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The Worst Book Review Ever Written?

Without getting into too much detail, and without debating the merits of Colson Whitehead’s new novel (which I haven’t read), I really thought this review by Glen Duncan of Whitehead’s new novel Zone One to be truly appalling. We can see the rhetorical gambit taken right in the first sentence, which he carries through through the entire review:

A literary novelist writing a genre novel is like an intellectual dating a porn star.

Aside from being in exceedingly poor taste, what this sets up is an ugly, ugly analogy between literary and genre fiction (which, by the way, and as I’ve discussed on this blog for 9 years, is in many cases an arbitrary and/or permeable distinction).

Essentially, what this fine reviewer is implicitly (or, hell, explicitly) stating is that genre fiction is some form of pornography. Most people on the literary side of the tracks who know little of genre matters who nonetheless decide to tee off on it (and notice I didn’t put a comma after “tracks”) do it in a spirit of more-or-less benign cluelessness.

According to this paradigm, however, people read about spaceships and zombies purely to “get off.” Think about that. According to this, the subject matter has no inner content, and the characters have no possibility of inner life whatsoever.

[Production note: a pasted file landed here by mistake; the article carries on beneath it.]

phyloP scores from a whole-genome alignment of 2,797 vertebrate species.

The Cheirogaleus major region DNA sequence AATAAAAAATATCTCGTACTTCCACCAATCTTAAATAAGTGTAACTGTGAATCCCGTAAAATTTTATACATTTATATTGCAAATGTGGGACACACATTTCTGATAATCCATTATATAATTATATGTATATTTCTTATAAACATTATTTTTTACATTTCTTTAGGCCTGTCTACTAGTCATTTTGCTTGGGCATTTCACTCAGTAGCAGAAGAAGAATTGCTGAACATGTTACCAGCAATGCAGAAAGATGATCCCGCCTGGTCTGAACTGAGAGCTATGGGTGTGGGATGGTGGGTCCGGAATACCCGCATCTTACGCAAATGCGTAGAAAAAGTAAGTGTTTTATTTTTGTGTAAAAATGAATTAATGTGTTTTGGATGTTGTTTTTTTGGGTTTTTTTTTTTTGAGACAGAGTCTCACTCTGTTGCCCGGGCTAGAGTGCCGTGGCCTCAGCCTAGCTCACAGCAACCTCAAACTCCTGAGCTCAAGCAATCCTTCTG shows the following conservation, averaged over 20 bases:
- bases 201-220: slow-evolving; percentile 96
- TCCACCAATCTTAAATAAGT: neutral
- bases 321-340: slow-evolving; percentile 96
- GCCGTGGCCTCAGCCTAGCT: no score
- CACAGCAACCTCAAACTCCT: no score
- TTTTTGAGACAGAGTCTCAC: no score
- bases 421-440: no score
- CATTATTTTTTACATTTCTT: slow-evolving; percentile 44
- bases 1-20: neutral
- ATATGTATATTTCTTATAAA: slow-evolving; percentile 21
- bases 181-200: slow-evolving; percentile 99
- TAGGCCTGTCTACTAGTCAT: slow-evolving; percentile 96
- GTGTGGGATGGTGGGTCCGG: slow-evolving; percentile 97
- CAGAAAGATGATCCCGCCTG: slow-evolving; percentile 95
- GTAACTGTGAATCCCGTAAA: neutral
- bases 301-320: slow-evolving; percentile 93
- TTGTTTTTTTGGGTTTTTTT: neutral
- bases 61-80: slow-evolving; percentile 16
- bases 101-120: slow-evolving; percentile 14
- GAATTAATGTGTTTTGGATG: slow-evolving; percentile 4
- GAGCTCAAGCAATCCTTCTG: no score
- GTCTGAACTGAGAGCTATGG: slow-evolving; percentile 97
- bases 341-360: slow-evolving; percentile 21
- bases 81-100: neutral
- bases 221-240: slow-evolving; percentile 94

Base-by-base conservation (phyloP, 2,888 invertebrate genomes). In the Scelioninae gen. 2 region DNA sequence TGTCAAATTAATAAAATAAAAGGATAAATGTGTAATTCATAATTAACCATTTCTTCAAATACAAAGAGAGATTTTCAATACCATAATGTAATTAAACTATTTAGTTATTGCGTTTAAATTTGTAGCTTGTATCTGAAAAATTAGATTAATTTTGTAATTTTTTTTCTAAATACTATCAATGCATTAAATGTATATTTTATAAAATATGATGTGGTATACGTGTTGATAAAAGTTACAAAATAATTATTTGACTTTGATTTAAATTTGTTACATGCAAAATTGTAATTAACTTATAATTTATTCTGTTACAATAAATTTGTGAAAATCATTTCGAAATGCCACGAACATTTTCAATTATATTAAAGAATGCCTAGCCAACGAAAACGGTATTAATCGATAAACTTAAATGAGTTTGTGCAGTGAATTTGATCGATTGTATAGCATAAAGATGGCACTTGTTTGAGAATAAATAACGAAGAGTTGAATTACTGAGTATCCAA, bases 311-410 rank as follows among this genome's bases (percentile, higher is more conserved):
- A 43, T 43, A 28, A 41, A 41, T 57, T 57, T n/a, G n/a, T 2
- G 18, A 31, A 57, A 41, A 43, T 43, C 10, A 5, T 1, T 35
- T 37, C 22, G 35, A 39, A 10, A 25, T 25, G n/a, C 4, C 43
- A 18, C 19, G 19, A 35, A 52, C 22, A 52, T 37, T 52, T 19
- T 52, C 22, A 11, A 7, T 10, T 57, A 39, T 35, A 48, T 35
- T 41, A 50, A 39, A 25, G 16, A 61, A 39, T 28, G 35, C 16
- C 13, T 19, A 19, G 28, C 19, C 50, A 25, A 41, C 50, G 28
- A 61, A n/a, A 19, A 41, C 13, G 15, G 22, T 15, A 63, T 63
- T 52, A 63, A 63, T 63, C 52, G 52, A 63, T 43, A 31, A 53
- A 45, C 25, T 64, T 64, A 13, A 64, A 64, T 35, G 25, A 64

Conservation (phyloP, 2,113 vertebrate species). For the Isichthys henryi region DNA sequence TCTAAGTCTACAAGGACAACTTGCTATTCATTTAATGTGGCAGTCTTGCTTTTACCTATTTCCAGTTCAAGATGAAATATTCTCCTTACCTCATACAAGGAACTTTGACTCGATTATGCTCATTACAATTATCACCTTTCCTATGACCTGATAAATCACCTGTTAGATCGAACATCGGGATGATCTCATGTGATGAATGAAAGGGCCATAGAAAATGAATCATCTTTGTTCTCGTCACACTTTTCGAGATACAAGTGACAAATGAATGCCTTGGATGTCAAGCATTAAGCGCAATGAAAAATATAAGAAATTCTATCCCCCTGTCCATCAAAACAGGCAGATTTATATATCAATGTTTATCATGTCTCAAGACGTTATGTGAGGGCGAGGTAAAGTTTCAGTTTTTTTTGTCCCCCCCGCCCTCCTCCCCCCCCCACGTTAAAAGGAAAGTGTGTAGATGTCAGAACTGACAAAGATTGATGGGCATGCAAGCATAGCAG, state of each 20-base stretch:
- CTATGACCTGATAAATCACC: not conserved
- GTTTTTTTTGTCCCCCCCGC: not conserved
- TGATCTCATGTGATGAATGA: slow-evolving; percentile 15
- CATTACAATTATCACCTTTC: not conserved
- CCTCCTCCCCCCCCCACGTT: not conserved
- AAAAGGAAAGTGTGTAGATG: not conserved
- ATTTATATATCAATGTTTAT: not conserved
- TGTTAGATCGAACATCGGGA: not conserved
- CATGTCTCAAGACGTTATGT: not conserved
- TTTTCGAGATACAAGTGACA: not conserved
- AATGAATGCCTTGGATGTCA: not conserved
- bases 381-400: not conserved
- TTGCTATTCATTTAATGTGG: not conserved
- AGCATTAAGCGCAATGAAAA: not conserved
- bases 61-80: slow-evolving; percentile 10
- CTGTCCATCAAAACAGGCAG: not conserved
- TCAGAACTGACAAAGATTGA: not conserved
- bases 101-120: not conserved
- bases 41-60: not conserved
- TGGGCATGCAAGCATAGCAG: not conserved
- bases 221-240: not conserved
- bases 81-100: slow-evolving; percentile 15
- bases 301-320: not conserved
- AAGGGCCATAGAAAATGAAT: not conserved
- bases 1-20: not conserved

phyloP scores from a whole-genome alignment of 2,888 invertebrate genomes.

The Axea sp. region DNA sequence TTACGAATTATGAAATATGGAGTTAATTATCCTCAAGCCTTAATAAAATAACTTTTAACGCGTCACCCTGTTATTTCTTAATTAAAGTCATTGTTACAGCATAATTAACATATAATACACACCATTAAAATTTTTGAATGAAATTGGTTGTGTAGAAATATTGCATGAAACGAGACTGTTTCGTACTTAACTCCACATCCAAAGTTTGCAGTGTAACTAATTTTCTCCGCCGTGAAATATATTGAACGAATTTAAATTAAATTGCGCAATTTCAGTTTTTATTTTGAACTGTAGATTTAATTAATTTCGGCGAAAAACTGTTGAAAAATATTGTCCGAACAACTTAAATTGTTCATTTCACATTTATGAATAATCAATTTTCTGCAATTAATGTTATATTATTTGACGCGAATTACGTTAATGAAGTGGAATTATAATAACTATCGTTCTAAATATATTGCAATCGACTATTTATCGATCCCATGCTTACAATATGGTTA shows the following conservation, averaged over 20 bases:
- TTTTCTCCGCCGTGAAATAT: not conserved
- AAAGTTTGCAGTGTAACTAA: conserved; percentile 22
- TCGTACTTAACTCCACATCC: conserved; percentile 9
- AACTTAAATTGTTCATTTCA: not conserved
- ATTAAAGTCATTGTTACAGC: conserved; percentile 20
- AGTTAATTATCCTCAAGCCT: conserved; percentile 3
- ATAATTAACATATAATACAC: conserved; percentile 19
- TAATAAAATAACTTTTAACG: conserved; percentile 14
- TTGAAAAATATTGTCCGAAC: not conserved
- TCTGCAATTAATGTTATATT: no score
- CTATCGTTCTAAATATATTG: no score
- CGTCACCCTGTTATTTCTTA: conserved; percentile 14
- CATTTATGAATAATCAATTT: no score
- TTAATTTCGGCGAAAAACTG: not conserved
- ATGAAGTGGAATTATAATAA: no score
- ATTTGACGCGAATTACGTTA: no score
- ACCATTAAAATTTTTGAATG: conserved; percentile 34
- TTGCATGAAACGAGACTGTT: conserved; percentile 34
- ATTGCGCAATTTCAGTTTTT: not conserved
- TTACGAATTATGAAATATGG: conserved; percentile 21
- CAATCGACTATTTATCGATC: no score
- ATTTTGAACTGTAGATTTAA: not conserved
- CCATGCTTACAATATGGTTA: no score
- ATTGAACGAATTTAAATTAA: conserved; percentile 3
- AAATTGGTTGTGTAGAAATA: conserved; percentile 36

And more than that, it places genre fiction outside the realm of literature (in its broadest term) at all-but rather turns it into a seedy form of subliterature that just happens to use words, which desensitizes the reader, exploits emotions, and is ultimately hollow.

The misogyny is also lurking right around the corner as well-clearly the “intellectual” is a male.

What’s more, to set up literary fiction as an “intellectual”-doesn’t that do an immense disservice to literary fiction as well? It sets up a ridiculous binary, and as the reviewer attempts to somehow circle the square…well, the results are not pretty. Throw in plenty of cliches (“the strangeness of the familiar and the familiarity of the strange”, verrrry deep), and you have one of the worst book reviews of a generation.

Mutating genre work into a form of “porn” is perhaps one of the stupidest and aesthetically disturbing things I have ever read. And it’s just as bad that The New York Times found it a-ok to publish this.

(update 10/31/11): hey look! An example of lesser-grade Stupid about these kinds of issues is here at Book Beast. It does posit the existence of permeable literary borders, but (by omission) implies that a crossing from the genre-world to a work of literary merit is pretty much unthinkable. Look, there goes a car with a bumper sticker that says “John Shirley’s stories beat up your canon.”

Still, I think this compare-and-contrast illustrates quite well the difference between benign cluelessness and malicious potshots.

Sun, October 30 2011 » Fiction

One Response

  1. Ted November 1 2011 @ 4:35 am

    A really bizarre review, considering that the reviewer ultimately appears to like the book, and that he’s the author of a werewolf novel that sounds purely genre.

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